6th January – Studland and a wild Crane hunt   Leave a comment

After the recent gales it was a beautiful day on the Studland peninsula, the sea was like a mill pond and there was excellent visibility. After a few short stops on the Poole side of the harbour entrance I walked along Shell Bay to Pilot’s Point. The Red-necked Grebe that has been seen close inshore was now a long way out, but several Black-necked Grebes were seen close in, along with a Great Northern Diver and at the point a group of Sanderlings fed along the shore.

Shell Bay with the Haven Hotel and the chain ferry in the background. On her arrival in Poole in June 2002 Margaret nearly rammed the ferry, expecting it would give way to boat under sail!

 

 

A digiscoped shot of a Black-necked Grebe

 

 

 

Inside the harbour many more Black-necked Grebes were seen, the air was so clear that I could identify the flocks of Avocets heading for Middlebere on the far side of the harbour. Littlesea, once the winter domain of hundreds of wildfowl is now completly birdless, recent illeagally introduced fish may have upset the enviromental balance of this freshwater lake, however I did see a Dartford Warbler in the surrounding heaathland.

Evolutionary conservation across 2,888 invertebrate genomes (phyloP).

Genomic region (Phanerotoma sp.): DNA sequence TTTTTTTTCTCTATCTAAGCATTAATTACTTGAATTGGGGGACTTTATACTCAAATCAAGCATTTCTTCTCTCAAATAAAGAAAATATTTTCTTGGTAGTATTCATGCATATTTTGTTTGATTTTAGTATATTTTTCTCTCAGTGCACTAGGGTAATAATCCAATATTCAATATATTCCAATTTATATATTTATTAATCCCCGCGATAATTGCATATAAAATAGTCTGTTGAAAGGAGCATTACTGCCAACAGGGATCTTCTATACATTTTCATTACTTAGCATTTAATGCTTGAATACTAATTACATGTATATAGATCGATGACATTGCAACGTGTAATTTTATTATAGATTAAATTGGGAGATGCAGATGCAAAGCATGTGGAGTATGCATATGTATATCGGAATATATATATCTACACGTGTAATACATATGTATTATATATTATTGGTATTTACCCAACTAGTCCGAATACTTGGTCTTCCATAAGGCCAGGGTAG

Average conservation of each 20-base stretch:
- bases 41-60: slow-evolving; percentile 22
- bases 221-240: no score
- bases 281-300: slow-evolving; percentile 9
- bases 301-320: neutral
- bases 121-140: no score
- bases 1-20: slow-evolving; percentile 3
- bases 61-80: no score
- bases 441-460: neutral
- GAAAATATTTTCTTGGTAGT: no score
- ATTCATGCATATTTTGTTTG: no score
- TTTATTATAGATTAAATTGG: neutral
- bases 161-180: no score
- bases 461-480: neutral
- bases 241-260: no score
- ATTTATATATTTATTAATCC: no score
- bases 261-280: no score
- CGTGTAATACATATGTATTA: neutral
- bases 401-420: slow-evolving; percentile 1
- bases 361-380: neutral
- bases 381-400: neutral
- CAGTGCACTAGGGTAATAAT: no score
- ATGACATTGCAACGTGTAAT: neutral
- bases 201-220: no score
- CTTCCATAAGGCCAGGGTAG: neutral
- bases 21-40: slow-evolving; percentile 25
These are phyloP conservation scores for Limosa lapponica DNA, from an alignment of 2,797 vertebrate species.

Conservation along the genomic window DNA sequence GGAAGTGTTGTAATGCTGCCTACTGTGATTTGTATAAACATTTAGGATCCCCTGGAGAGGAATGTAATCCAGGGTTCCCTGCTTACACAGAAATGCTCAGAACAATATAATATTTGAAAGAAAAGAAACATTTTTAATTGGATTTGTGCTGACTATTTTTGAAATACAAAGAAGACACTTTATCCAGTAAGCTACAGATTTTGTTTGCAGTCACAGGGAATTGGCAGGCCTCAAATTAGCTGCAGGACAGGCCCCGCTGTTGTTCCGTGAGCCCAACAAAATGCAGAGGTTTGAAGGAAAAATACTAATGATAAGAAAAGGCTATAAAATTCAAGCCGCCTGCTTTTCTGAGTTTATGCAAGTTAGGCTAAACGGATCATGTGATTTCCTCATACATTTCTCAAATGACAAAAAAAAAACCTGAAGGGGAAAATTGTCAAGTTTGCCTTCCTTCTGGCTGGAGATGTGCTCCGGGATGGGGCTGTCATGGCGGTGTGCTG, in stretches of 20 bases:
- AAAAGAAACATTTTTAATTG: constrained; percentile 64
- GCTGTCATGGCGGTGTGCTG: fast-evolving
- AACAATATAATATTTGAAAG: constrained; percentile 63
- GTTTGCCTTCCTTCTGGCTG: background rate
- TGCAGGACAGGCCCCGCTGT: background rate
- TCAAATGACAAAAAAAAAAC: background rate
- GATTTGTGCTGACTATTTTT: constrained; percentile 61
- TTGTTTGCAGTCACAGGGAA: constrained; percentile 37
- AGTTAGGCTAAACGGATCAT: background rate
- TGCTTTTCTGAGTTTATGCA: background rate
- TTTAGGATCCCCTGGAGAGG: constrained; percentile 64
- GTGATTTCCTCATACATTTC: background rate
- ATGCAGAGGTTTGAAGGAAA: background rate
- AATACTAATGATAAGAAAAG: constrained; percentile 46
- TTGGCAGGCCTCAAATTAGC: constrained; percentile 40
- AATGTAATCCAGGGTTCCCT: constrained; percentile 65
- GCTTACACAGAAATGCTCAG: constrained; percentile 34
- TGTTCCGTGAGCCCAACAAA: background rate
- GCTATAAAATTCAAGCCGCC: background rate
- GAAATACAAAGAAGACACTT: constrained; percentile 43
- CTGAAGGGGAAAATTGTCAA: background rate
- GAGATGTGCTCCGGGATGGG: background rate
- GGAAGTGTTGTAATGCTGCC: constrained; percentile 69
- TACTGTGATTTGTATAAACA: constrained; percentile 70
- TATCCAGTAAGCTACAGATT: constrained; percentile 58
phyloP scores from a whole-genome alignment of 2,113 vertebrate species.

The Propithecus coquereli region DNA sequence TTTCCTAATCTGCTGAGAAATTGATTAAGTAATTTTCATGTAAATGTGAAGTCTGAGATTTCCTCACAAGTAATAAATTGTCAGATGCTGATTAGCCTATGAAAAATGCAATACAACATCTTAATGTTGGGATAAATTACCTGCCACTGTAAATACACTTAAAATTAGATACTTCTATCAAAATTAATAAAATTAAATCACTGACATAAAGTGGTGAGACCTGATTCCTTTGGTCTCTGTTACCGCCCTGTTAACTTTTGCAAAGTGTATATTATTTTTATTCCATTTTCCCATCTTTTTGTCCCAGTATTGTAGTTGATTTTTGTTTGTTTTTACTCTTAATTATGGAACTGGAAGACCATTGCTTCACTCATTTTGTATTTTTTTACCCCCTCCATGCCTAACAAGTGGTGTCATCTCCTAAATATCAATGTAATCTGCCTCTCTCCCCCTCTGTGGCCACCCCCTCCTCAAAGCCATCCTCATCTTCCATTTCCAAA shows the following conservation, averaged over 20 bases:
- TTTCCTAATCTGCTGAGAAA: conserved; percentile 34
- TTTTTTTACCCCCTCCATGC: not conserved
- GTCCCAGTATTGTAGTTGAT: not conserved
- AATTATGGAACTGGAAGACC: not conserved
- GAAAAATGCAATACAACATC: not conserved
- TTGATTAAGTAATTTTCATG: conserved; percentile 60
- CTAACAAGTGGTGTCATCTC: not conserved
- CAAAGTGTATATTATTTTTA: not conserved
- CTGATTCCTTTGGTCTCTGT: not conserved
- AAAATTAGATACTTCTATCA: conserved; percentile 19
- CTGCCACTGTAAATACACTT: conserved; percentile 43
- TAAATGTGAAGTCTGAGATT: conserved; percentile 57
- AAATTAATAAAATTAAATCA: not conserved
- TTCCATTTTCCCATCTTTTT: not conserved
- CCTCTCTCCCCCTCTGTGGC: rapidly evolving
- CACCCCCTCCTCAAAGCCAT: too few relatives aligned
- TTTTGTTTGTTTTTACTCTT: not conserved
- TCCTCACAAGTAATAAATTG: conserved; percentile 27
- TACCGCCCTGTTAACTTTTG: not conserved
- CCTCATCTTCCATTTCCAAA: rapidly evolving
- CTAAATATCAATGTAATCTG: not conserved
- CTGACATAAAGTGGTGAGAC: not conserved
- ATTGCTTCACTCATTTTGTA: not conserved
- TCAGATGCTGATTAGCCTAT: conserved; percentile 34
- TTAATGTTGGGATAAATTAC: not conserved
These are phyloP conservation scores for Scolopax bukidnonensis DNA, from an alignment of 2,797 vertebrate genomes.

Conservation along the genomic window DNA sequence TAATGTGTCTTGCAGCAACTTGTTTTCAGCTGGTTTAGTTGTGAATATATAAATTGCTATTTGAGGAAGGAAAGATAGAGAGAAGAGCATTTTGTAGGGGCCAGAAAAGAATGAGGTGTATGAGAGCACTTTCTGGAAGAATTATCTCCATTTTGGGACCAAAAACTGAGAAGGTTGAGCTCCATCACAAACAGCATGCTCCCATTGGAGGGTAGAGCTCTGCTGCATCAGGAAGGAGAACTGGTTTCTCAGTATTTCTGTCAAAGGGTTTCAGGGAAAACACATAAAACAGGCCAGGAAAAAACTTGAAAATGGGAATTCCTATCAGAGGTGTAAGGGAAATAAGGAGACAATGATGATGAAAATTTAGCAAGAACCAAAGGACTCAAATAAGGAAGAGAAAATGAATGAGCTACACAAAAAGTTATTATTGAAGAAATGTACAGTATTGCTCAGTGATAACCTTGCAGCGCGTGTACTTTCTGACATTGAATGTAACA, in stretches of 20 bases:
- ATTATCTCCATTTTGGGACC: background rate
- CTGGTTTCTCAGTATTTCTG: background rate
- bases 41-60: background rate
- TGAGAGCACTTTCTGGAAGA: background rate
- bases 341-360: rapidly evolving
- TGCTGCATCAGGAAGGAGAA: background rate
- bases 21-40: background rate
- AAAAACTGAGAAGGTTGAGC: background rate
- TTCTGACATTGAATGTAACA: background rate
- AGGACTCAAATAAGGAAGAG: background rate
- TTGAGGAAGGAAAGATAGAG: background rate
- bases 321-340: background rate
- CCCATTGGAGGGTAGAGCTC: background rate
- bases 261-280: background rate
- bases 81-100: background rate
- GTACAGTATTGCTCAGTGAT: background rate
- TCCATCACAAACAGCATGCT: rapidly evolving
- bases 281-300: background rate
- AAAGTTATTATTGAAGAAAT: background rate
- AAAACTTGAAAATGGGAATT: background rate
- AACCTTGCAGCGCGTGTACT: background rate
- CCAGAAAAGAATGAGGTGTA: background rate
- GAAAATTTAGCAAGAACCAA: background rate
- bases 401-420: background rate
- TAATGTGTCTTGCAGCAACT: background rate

Littlesea, a fresh water lagoon in the middle of the dune system

 

 

More grebes and the introduced parakeets were seen near Studland. On my way back I received a phone call from Jackie Hull who was watching a Crane circling over Corfe Mullen. I headed  quickly in that direction but later receiving a text to say it was heading south-west I went to the Baker’s Arms roundabout in the hope I could see it in Lytchett Bay airspace, but to no avail. I finally went to Mordon Bog, an area of lake, bog and forest to the west, which is not unlike Crane breeding areas in northern europe but again had no luck.

 

On a more serious note, today would have been my late wife Janet’s birthday, so I called in at her grave at the Parish Church to pay my respects.

 

 

Posted January 6, 2012 by gryllosblog in Uncategorized

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